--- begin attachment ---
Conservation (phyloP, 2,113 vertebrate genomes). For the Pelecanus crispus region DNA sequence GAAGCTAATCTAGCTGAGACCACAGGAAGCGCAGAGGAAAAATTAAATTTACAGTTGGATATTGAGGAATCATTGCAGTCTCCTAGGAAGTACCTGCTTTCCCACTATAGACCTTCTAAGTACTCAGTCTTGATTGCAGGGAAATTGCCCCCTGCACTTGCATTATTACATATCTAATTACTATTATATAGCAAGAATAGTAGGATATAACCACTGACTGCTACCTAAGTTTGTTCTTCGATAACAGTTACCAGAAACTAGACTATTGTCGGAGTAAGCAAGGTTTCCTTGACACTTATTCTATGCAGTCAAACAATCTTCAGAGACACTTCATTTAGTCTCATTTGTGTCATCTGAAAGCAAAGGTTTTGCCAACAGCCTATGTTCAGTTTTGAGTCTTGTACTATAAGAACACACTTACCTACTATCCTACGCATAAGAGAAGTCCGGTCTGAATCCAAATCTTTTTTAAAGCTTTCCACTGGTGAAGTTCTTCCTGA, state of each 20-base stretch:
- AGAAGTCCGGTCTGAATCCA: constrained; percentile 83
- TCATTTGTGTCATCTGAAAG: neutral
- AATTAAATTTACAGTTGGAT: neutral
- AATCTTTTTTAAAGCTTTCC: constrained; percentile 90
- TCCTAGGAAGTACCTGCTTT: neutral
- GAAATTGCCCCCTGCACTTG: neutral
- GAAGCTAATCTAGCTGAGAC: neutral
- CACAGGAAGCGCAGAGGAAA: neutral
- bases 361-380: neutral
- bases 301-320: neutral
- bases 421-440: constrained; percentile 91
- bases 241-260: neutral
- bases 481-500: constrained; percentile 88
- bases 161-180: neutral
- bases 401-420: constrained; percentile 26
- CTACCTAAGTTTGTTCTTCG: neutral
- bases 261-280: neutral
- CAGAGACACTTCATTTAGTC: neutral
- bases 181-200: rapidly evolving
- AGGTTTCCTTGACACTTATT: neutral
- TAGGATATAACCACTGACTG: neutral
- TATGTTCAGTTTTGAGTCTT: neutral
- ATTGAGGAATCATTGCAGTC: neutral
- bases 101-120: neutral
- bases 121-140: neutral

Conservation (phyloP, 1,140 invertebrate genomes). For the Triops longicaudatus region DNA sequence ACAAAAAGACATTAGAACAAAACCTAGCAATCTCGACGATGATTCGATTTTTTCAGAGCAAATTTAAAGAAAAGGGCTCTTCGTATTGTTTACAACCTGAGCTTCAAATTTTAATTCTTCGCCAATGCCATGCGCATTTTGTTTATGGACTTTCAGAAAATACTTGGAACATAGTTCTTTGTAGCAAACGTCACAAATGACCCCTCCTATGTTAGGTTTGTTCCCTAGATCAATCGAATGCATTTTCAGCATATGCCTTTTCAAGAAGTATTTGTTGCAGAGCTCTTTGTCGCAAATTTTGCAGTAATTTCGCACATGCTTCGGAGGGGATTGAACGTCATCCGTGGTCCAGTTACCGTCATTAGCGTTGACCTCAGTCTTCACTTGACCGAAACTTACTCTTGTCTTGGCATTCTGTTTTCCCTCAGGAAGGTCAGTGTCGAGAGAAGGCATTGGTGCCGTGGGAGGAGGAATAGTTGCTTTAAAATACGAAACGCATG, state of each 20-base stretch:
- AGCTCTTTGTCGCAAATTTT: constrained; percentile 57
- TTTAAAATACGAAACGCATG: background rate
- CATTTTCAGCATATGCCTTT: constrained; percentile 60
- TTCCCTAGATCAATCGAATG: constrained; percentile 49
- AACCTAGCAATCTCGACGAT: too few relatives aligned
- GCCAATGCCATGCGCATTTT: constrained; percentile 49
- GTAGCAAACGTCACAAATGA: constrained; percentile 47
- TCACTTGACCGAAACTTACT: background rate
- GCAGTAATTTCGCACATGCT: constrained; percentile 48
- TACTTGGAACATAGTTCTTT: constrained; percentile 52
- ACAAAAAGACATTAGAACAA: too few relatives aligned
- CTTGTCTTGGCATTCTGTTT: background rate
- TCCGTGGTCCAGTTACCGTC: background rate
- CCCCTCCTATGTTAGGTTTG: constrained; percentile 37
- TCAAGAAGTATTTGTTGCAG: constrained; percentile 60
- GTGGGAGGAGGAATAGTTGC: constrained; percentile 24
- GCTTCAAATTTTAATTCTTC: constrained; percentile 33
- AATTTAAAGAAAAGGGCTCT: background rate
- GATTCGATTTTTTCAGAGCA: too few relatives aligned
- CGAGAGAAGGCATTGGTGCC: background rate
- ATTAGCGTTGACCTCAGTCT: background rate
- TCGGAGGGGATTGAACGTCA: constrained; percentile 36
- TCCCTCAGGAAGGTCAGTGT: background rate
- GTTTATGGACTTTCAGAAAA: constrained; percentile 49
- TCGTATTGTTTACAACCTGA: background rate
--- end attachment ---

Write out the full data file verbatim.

Conservation (phyloP, 2,113 vertebrate genomes). For the Pelecanus crispus region DNA sequence GAAGCTAATCTAGCTGAGACCACAGGAAGCGCAGAGGAAAAATTAAATTTACAGTTGGATATTGAGGAATCATTGCAGTCTCCTAGGAAGTACCTGCTTTCCCACTATAGACCTTCTAAGTACTCAGTCTTGATTGCAGGGAAATTGCCCCCTGCACTTGCATTATTACATATCTAATTACTATTATATAGCAAGAATAGTAGGATATAACCACTGACTGCTACCTAAGTTTGTTCTTCGATAACAGTTACCAGAAACTAGACTATTGTCGGAGTAAGCAAGGTTTCCTTGACACTTATTCTATGCAGTCAAACAATCTTCAGAGACACTTCATTTAGTCTCATTTGTGTCATCTGAAAGCAAAGGTTTTGCCAACAGCCTATGTTCAGTTTTGAGTCTTGTACTATAAGAACACACTTACCTACTATCCTACGCATAAGAGAAGTCCGGTCTGAATCCAAATCTTTTTTAAAGCTTTCCACTGGTGAAGTTCTTCCTGA, state of each 20-base stretch:
- AGAAGTCCGGTCTGAATCCA: constrained; percentile 83
- TCATTTGTGTCATCTGAAAG: neutral
- AATTAAATTTACAGTTGGAT: neutral
- AATCTTTTTTAAAGCTTTCC: constrained; percentile 90
- TCCTAGGAAGTACCTGCTTT: neutral
- GAAATTGCCCCCTGCACTTG: neutral
- GAAGCTAATCTAGCTGAGAC: neutral
- CACAGGAAGCGCAGAGGAAA: neutral
- bases 361-380: neutral
- bases 301-320: neutral
- bases 421-440: constrained; percentile 91
- bases 241-260: neutral
- bases 481-500: constrained; percentile 88
- bases 161-180: neutral
- bases 401-420: constrained; percentile 26
- CTACCTAAGTTTGTTCTTCG: neutral
- bases 261-280: neutral
- CAGAGACACTTCATTTAGTC: neutral
- bases 181-200: rapidly evolving
- AGGTTTCCTTGACACTTATT: neutral
- TAGGATATAACCACTGACTG: neutral
- TATGTTCAGTTTTGAGTCTT: neutral
- ATTGAGGAATCATTGCAGTC: neutral
- bases 101-120: neutral
- bases 121-140: neutral

Conservation (phyloP, 1,140 invertebrate genomes). For the Triops longicaudatus region DNA sequence ACAAAAAGACATTAGAACAAAACCTAGCAATCTCGACGATGATTCGATTTTTTCAGAGCAAATTTAAAGAAAAGGGCTCTTCGTATTGTTTACAACCTGAGCTTCAAATTTTAATTCTTCGCCAATGCCATGCGCATTTTGTTTATGGACTTTCAGAAAATACTTGGAACATAGTTCTTTGTAGCAAACGTCACAAATGACCCCTCCTATGTTAGGTTTGTTCCCTAGATCAATCGAATGCATTTTCAGCATATGCCTTTTCAAGAAGTATTTGTTGCAGAGCTCTTTGTCGCAAATTTTGCAGTAATTTCGCACATGCTTCGGAGGGGATTGAACGTCATCCGTGGTCCAGTTACCGTCATTAGCGTTGACCTCAGTCTTCACTTGACCGAAACTTACTCTTGTCTTGGCATTCTGTTTTCCCTCAGGAAGGTCAGTGTCGAGAGAAGGCATTGGTGCCGTGGGAGGAGGAATAGTTGCTTTAAAATACGAAACGCATG, state of each 20-base stretch:
- AGCTCTTTGTCGCAAATTTT: constrained; percentile 57
- TTTAAAATACGAAACGCATG: background rate
- CATTTTCAGCATATGCCTTT: constrained; percentile 60
- TTCCCTAGATCAATCGAATG: constrained; percentile 49
- AACCTAGCAATCTCGACGAT: too few relatives aligned
- GCCAATGCCATGCGCATTTT: constrained; percentile 49
- GTAGCAAACGTCACAAATGA: constrained; percentile 47
- TCACTTGACCGAAACTTACT: background rate
- GCAGTAATTTCGCACATGCT: constrained; percentile 48
- TACTTGGAACATAGTTCTTT: constrained; percentile 52
- ACAAAAAGACATTAGAACAA: too few relatives aligned
- CTTGTCTTGGCATTCTGTTT: background rate
- TCCGTGGTCCAGTTACCGTC: background rate
- CCCCTCCTATGTTAGGTTTG: constrained; percentile 37
- TCAAGAAGTATTTGTTGCAG: constrained; percentile 60
- GTGGGAGGAGGAATAGTTGC: constrained; percentile 24
- GCTTCAAATTTTAATTCTTC: constrained; percentile 33
- AATTTAAAGAAAAGGGCTCT: background rate
- GATTCGATTTTTTCAGAGCA: too few relatives aligned
- CGAGAGAAGGCATTGGTGCC: background rate
- ATTAGCGTTGACCTCAGTCT: background rate
- TCGGAGGGGATTGAACGTCA: constrained; percentile 36
- TCCCTCAGGAAGGTCAGTGT: background rate
- GTTTATGGACTTTCAGAAAA: constrained; percentile 49
- TCGTATTGTTTACAACCTGA: background rate